Booking.com has launched the Travel Sustainable Badge, a first of its kind in the industry | Photo by yousef alfuhigi on Unsplash
With 88 percent of Indian travellers indicating that they would be more likely to choose a specific accommodation that implements sustainable practices, it rewards and encourages providers to take the next steps on their individual sustainability journeys. "Building a truly sustainable travel industry will take time, coordination, and concerted effort," said Marianne Gybels, Director of Sustainability at Booking.com. "However, progress is possible through continued innovation, partner support, and industry collaboration."
"We are recognising the sustainability efforts of a broader range of properties globally in a credible and transparent manner for consumers." Displaying the practices they have in place allows everyone to make a more informed and hopefully more sustainable decision for their next trip, no matter where they want to go. As a result, we've inspired even more of our partners to take the next step toward more sustainable operations."
(Article originally published on IANSlife) (IANS/MBI)
Keywords: travel, sustainable travel, india, travellers, innovation.
South Korean game developer has introduced a new initiative for Battlegrounds Mobile India (BGMI) which will enable a new level of parental control via time limitations and OTP confirmation. The 'Game Responsibly' initiative will also show warning messages along with break reminders, game limits and more. "Every player, below the age of 18, needs to register a parent or a guardian before they start playing for the first time. An OTP will be sent to the registered person's number, post which the minor is allowed to play the game," the company said in a statement.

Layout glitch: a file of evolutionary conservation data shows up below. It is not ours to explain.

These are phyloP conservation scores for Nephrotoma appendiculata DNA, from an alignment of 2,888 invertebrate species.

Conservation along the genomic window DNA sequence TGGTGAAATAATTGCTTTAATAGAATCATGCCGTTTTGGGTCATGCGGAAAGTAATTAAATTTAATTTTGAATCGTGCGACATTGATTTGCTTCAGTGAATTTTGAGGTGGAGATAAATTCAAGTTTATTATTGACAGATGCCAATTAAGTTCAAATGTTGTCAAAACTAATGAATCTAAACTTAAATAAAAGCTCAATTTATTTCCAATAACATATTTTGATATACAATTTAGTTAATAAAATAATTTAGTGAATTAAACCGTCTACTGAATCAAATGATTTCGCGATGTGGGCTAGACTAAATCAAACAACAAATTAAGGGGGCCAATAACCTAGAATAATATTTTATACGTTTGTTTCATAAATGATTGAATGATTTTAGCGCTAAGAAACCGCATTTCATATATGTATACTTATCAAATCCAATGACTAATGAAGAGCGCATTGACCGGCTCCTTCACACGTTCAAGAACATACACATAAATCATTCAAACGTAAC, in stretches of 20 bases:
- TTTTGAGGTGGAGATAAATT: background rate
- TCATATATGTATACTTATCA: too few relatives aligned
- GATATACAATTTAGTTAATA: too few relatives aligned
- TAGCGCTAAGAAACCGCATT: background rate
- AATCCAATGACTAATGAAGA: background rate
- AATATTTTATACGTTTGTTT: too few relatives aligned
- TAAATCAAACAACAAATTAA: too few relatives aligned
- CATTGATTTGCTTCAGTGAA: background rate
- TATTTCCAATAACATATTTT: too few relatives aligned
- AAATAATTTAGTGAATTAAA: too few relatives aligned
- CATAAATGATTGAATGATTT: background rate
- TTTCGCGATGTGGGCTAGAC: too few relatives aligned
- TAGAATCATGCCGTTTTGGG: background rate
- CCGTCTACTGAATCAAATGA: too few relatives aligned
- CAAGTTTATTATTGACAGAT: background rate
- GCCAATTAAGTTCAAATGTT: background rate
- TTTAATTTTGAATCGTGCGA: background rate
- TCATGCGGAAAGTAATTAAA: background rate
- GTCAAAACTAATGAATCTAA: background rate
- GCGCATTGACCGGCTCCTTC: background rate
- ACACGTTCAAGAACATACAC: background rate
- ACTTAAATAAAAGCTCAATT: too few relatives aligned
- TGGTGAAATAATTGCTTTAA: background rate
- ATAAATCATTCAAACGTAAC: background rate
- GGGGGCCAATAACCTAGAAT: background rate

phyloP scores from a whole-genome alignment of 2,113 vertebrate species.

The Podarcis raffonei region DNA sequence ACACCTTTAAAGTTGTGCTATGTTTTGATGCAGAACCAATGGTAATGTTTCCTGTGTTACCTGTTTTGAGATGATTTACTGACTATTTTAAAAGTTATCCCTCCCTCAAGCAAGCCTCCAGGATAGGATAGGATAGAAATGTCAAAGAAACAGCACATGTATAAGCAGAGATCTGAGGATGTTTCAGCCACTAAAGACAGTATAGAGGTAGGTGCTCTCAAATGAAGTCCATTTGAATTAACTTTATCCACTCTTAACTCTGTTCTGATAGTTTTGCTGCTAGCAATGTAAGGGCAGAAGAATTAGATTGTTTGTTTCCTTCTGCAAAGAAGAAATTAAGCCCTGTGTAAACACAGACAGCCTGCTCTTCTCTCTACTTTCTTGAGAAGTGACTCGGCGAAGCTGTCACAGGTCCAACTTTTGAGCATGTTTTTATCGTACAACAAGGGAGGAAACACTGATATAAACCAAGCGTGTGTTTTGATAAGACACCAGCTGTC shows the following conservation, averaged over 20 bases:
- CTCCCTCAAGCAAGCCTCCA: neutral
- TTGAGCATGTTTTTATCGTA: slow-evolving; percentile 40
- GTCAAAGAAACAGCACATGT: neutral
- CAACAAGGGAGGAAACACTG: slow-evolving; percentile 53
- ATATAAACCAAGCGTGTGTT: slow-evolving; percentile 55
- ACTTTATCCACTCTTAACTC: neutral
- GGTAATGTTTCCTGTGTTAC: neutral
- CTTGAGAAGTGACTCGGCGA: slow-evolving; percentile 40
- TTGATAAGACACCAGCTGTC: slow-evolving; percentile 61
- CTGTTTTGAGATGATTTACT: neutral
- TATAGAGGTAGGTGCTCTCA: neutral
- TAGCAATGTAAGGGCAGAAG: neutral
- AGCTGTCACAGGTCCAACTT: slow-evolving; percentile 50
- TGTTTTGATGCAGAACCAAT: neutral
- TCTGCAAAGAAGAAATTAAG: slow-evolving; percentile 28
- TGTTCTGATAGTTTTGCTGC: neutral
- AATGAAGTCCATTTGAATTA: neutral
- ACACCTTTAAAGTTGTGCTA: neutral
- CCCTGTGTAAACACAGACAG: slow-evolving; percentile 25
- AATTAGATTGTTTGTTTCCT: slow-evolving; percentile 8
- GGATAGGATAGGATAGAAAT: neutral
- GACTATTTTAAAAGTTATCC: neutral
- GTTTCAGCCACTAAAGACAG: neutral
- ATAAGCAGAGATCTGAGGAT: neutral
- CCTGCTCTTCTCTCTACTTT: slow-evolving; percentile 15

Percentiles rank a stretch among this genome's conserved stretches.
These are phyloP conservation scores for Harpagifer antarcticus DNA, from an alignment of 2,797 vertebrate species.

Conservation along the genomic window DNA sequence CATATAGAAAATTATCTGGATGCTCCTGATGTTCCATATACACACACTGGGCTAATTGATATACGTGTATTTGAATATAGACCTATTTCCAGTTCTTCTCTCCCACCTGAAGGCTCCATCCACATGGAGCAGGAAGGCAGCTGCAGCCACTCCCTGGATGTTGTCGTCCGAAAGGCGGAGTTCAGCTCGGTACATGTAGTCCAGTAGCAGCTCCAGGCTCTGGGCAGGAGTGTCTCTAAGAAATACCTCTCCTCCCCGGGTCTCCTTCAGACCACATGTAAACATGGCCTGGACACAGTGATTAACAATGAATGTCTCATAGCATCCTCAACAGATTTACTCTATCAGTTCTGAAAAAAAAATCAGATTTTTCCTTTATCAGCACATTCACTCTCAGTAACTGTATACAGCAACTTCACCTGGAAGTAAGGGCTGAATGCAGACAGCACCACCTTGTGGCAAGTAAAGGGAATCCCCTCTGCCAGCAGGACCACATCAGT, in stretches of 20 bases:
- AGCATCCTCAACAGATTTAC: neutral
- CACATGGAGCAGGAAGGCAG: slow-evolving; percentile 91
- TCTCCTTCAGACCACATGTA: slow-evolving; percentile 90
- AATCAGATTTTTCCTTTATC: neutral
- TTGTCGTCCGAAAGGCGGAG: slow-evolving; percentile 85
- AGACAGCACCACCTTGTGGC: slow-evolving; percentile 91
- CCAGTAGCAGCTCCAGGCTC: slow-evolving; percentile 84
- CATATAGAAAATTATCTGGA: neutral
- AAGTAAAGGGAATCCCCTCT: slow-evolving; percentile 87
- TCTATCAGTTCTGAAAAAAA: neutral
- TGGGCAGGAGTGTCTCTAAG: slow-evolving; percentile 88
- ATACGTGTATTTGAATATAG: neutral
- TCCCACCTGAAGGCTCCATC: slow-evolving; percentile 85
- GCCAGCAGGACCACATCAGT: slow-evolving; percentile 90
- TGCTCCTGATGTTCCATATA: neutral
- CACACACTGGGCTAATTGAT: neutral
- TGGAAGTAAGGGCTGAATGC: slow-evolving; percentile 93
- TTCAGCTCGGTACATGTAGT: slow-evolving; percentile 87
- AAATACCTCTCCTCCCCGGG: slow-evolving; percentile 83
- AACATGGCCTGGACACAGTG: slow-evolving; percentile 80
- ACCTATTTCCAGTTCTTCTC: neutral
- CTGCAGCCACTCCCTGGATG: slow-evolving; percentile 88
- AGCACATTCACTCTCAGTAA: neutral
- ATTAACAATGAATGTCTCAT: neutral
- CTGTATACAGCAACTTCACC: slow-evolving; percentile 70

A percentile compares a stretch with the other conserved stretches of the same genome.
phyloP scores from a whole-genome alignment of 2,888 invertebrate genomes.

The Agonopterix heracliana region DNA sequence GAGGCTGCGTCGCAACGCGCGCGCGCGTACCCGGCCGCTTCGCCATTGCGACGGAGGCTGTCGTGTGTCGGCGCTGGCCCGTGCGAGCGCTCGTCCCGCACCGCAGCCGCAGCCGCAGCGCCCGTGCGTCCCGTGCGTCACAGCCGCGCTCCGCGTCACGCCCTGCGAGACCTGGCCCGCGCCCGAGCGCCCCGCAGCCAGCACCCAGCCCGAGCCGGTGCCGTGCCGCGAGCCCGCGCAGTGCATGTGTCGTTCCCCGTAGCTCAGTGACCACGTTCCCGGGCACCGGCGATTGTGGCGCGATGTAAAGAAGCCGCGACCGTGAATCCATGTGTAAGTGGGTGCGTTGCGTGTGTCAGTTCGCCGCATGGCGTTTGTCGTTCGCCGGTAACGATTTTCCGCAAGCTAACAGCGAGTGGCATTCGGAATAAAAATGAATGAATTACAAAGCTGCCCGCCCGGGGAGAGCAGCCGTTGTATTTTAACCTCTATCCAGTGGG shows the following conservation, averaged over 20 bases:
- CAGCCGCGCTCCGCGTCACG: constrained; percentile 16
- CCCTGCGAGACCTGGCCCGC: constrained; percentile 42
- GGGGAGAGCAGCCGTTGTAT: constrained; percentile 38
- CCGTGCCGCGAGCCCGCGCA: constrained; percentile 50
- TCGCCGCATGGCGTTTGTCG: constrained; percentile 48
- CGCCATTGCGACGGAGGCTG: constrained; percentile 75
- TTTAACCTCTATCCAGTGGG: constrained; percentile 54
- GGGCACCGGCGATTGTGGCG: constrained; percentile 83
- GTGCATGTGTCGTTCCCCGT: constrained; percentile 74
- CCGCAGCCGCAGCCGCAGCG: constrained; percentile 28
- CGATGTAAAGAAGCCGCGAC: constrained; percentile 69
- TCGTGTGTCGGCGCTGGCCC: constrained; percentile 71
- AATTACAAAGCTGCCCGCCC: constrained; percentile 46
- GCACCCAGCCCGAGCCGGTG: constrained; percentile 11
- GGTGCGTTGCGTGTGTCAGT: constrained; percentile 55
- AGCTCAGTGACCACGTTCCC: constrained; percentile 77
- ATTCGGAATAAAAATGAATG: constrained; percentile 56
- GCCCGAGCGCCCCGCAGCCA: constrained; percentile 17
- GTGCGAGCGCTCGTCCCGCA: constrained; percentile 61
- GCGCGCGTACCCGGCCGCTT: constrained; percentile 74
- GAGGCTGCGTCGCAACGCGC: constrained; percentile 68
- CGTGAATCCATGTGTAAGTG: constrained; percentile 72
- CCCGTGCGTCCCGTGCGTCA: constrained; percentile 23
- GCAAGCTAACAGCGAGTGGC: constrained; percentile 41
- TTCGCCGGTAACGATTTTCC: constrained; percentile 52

Some games can get intense and make players lose track of time. However, with timely break-time reminders, the developer has made sure players get the required downtime. These reminders will help them look up from their game and get back to real life, maintaining a healthy game-life balance. In addition, with a strict gameplay limit in place players below 18 years must not indulge in gaming for more than 3 hours per day. This automatically helps them treat gaming as an activity performed in moderation.
The brand has also set an in-game daily spend limit of Rs 7,000 that automatically stops them from overspending and overgaming. Krafton recently announced that it has removed 25 lakh accounts in just over a month to eradicate cheating on Battlegrounds Mobile India (BGMI). Since the last announcement, between October 1 and November 10, Krafton banned 25,19,692 accounts permanently and 7,06,319 temporarily. "The company has cleaned out most of the cheaters in the game, making BGMI a much more fun experience, and will continue to take whatever step is necessary to keep BGMI fair and fun," it claimed. (IANS/ MBI)